IT Operations and DevOps teams often use separate platforms for tracking their work. Integrating these separate platforms together provides values. Teams are more efficient in keeping statuses in sync. This blog series provides an example of how to integrate these two platforms. For our ITSM platform we use Ivanti Service Manager (ISM). For our DevOps platform we use Jira Software.
In Part 3 of this series, we completed building the automation for creating releases. The ability to push the details of a release or issue was made possible by API requests in automation rules and business rules. In Jira, an automation rule was used to send the web request with a custom payload, and in ISM, we made use of a business rule chained with a quick action that called a web service script to build and send the API call.
If you missed previous blogs in this series, they can be found as follows:
In Part 4, we will be adding the ability to track attachments in both Jira and ISM. You will be following a very similar process for setting up business rules, quick actions, and web service connections. For Jira, we will set up a webhook and an automation rule to push attachments to ISM.
To continue forward with this lab, make sure that you have the following:
API keys for both the Jira and ISM service accounts
The email associated with the Jira service account
The user ID of the Jira service account
The field IDs for both custom fields in Jira
The .json files for the Jira automation rules (found here: https://github.com/CriticalDesignAssociatesInc/Integrate_Jira_With_ISM_Blog)
The scripts used in the web service connections (found here https://github.com/CriticalDesignAssociatesInc/Integrate_Jira_With_ISM_Blog)
The PostMan collection containing some helpful requests (https://github.com/CriticalDesignAssociatesInc/Integrate_Jira_With_ISM_Blog)
At the end of this series, you’ll have an effective prototype to build your integration between ISM and Jira Software.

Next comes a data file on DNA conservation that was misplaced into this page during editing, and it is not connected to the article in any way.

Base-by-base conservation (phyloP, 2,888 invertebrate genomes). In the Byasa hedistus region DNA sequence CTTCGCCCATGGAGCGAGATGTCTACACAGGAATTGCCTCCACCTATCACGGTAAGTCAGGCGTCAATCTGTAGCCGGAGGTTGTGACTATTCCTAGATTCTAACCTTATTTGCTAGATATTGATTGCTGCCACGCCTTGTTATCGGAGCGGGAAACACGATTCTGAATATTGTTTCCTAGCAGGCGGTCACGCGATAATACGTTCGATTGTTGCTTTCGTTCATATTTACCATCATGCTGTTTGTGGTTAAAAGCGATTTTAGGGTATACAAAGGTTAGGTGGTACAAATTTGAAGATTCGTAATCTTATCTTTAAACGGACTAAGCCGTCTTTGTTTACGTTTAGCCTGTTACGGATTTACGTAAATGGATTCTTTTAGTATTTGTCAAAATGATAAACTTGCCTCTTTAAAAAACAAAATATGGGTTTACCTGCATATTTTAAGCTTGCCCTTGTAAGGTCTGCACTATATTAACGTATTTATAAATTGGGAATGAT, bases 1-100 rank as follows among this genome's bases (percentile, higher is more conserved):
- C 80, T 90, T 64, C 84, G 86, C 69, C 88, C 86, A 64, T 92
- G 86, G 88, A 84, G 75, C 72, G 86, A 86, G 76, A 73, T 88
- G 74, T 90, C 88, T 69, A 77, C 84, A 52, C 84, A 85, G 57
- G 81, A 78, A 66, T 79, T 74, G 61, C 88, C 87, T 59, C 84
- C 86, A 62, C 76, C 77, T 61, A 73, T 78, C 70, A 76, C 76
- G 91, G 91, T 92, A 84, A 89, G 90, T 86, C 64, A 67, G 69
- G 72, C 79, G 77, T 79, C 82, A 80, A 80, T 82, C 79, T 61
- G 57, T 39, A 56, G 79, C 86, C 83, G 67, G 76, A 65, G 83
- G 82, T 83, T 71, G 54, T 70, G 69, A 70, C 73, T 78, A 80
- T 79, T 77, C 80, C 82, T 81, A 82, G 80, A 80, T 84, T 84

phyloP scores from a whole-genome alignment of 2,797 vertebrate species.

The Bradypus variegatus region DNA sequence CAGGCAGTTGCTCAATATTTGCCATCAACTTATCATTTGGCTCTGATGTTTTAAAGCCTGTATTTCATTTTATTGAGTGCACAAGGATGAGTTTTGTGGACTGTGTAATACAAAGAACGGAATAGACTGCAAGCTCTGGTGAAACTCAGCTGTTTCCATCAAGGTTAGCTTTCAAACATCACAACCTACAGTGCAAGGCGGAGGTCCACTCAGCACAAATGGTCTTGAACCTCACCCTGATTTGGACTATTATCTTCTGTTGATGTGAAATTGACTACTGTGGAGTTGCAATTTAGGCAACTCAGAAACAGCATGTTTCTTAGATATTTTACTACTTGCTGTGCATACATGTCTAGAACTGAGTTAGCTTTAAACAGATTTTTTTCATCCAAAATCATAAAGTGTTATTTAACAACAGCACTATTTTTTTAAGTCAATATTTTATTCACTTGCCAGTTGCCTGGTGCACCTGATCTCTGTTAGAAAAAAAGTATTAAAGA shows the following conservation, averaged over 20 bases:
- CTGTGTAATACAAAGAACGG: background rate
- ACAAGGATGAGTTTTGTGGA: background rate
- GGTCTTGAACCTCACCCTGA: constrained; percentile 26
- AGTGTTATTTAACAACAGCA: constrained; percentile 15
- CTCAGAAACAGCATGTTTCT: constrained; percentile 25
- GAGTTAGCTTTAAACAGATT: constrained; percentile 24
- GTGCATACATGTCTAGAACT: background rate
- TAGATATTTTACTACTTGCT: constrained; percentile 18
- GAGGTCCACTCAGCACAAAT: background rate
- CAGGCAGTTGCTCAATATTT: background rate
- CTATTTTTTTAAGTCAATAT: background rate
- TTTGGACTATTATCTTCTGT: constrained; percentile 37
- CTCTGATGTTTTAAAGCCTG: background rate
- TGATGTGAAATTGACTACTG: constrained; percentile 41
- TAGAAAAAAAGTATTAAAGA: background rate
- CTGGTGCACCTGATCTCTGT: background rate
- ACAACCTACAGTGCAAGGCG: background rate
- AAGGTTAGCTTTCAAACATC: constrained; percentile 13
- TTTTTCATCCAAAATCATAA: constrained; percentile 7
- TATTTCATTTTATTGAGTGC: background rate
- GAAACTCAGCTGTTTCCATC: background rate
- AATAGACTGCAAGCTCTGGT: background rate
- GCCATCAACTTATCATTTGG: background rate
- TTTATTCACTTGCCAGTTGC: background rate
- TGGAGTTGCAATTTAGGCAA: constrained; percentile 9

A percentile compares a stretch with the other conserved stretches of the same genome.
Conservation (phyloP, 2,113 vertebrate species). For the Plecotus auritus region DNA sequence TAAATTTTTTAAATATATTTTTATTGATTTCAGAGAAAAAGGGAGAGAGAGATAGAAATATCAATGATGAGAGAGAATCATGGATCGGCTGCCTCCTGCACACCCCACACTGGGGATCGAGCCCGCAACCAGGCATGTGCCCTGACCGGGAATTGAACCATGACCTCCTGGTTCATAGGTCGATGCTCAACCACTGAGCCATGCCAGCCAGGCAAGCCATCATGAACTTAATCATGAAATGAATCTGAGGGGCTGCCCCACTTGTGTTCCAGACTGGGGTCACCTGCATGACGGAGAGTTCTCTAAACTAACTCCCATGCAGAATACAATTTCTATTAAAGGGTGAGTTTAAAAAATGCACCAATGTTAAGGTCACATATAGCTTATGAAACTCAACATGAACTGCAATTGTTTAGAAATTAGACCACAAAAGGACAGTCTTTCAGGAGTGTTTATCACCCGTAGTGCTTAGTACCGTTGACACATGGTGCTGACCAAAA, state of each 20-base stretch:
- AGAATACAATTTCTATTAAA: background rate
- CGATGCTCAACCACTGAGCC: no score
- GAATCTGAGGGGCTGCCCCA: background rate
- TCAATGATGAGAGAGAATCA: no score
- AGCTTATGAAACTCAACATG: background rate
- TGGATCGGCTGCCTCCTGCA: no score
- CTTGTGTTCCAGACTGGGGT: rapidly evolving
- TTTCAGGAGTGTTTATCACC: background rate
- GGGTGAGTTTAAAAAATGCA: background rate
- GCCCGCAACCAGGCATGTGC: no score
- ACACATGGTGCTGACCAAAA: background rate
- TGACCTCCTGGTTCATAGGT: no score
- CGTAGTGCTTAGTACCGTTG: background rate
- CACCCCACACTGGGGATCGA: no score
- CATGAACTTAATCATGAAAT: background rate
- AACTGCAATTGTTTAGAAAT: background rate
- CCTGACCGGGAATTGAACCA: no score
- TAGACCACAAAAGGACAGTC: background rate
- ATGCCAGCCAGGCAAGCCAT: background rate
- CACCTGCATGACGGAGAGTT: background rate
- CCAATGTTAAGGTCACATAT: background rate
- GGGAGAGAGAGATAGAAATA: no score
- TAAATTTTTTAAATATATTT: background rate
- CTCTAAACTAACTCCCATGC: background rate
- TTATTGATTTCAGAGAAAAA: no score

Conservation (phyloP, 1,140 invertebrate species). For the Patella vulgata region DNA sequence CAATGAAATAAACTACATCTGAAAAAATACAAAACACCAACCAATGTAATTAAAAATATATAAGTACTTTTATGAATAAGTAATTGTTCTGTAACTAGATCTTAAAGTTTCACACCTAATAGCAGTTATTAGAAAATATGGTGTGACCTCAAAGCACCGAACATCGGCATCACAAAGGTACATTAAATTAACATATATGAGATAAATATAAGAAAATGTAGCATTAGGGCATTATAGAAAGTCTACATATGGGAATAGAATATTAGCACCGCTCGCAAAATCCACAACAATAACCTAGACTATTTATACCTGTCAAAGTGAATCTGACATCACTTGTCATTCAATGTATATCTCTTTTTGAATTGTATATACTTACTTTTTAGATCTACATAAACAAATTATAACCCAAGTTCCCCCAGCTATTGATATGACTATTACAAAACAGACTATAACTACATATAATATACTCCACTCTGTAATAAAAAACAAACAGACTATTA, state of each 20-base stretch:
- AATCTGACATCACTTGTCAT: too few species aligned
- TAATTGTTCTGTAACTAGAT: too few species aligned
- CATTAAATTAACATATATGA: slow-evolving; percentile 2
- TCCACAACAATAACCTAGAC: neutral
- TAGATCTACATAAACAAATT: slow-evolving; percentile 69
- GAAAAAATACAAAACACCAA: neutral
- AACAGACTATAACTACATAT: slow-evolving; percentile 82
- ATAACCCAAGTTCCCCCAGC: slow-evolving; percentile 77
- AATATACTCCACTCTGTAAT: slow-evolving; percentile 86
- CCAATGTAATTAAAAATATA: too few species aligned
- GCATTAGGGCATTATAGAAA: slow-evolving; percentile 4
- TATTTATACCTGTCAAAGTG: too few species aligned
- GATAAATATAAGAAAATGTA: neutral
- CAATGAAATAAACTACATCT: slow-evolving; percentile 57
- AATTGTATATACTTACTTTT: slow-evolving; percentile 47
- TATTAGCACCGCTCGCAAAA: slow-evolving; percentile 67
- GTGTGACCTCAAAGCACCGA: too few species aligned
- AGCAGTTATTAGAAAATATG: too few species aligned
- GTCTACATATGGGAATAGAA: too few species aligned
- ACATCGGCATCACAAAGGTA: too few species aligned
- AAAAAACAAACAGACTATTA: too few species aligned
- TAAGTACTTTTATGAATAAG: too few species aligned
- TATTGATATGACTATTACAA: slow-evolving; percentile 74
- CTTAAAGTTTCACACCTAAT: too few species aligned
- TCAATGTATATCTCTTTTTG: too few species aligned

Before we get started, let’s quickly review what our final goal is for the series and the lab buildout.
The integration between ISM and Jira allows for seamless communication. It automatically creates a corresponding ticket for the reported issue in the opposite platform. Removing the extra steps of recreating and filling out the details of the issue a second time eliminates potential human error and saves time. The synchronized reflection of data between the two systems makes it easy for stakeholders such as developers, administrators, and auditors to track software issues in ISM throughout the software development lifecycle as they change statuses in Jira.
Jira issues are represented as releases in ISM. Attachments providing insight into the issues can be added from either end. Issues can be organized into sprints from Jira to support agile or scrum software development. In Part 4, we will automate the process of adding attachments to corresponding Jira issues and ISM releases.
The process diagram below outlines the workflow for the two systems and the final prototype deployment:
To support this blog, I have provisioned the following lab components:
Ivanti Service Manager-Cloud
ISM is an IT service management software: a help-desk application for submitting IT service requests, reporting issues with applications or equipment, and getting status updates.
JIRA is an issue and project tracker used by development teams for use as an organized to-do list that follows each task through development, testing, and resolution.
PostMan is a tool used for API development. It offers the ability to collaborate, and easily build or dissect APIs.
Attachments added to releases on ISM trigger a business rule on save. This integration was built to handle .docx, .xlsx, txt, .pdf, .png, .jpeg, and .mp4 files. They are a little different from releases because we need a special quick action that can be triggered by Jira later in an automation rule. We will be making two web service connections, two quick actions, and one triggered business rule to allow for communication. For pushing an attachment from ISM to Jira the following occurs:
The business rule triggers the quick action.
The quick action triggers the web service script.
The web service script makes a POST web request to Jira.
The POST pushes the new attachment to the related Jira issue.
Web Service Connections
We’ll build the web service connections called by the quick actions first. Refer to the table in Figure 2 for names and which scripts to use.
AAA – Integration: Lab Push Attachment to JIRA
Lab Push Attachment to JIRA.txt